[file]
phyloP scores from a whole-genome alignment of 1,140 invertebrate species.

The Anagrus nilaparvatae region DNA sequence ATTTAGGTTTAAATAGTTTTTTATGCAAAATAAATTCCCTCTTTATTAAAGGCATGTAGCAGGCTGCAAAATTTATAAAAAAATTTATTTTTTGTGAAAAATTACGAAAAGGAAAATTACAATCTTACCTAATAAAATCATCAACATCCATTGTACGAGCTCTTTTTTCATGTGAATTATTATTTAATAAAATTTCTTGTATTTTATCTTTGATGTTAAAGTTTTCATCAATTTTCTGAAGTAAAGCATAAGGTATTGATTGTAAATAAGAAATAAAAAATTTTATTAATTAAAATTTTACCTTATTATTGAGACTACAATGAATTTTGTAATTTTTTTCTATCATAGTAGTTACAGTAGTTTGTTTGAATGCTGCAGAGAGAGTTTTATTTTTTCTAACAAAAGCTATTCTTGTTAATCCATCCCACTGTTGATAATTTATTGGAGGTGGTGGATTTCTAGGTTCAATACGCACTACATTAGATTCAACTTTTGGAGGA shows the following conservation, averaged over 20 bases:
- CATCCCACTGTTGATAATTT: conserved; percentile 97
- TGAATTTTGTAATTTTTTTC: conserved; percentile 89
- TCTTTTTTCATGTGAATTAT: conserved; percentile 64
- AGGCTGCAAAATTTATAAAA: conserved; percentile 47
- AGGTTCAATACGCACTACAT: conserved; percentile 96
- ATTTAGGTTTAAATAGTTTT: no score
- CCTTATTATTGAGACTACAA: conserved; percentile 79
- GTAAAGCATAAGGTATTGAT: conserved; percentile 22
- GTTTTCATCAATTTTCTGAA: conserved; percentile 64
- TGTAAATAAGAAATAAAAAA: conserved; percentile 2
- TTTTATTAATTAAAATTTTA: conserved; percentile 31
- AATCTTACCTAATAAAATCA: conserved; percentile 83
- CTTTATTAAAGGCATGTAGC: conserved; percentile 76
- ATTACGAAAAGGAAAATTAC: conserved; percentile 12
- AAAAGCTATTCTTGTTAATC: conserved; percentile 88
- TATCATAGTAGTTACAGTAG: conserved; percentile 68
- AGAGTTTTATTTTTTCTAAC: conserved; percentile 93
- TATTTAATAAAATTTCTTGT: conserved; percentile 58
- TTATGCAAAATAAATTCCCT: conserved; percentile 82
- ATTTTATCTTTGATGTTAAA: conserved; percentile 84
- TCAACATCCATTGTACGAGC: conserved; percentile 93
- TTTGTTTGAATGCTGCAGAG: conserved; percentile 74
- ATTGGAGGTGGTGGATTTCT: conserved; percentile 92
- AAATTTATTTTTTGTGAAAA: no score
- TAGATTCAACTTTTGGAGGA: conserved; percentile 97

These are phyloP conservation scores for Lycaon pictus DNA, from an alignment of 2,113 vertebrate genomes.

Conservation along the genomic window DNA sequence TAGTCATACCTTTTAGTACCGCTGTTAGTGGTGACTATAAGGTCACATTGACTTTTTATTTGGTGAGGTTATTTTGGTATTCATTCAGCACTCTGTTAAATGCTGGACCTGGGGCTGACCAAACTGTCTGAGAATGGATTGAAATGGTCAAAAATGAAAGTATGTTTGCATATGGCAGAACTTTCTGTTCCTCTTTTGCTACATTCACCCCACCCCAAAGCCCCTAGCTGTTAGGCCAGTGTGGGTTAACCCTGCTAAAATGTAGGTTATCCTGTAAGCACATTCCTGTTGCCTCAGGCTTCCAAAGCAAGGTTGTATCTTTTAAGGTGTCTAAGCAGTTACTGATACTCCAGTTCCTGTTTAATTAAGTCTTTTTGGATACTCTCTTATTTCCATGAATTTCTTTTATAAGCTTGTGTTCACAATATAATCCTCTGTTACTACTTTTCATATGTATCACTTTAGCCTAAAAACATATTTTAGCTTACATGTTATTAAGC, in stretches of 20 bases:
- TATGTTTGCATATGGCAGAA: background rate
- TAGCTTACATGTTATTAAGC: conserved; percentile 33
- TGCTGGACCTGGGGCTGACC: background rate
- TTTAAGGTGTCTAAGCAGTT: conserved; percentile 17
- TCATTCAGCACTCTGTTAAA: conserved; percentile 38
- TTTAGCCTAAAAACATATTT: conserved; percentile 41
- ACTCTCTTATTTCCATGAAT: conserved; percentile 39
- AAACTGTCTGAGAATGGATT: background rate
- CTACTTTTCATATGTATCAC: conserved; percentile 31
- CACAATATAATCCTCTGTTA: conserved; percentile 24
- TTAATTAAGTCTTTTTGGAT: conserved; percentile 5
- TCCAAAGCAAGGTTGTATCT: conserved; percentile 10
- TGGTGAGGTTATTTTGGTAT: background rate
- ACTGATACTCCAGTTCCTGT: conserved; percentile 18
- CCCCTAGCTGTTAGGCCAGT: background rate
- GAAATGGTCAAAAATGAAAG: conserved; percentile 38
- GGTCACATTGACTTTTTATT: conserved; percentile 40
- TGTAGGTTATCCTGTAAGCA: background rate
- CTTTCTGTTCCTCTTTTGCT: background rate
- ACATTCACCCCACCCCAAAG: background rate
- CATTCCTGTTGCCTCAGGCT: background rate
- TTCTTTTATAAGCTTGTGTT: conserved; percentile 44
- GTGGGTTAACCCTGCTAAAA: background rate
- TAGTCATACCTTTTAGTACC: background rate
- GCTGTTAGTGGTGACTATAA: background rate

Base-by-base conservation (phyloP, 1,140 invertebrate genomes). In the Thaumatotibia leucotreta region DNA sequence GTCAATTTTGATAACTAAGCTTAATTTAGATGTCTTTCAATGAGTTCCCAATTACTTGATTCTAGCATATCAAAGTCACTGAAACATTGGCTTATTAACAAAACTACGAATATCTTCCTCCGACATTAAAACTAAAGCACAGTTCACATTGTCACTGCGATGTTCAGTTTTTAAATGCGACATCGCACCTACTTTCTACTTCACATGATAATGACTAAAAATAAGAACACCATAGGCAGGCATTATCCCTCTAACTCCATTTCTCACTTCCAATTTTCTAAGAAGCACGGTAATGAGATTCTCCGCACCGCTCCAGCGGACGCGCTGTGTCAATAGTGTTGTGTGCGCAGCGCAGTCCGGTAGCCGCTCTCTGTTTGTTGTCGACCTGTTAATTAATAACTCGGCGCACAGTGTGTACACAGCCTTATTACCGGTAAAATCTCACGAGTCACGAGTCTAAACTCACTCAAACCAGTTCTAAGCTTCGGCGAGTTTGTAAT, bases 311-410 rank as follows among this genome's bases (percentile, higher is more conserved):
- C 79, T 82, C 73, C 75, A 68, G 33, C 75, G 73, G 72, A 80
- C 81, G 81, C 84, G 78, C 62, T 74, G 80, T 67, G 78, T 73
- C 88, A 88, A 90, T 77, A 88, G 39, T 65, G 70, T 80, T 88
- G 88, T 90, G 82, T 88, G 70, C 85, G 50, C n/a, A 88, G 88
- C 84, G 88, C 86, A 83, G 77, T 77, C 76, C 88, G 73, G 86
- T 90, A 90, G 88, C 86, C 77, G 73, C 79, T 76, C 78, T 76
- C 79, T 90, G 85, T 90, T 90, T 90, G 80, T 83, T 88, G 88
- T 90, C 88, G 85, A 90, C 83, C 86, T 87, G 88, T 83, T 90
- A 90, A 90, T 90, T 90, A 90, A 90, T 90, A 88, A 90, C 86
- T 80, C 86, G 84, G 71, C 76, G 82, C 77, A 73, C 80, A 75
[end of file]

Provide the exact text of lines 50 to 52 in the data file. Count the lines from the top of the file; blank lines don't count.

- CATTCCTGTTGCCTCAGGCT: background rate
- TTCTTTTATAAGCTTGTGTT: conserved; percentile 44
- GTGGGTTAACCCTGCTAAAA: background rate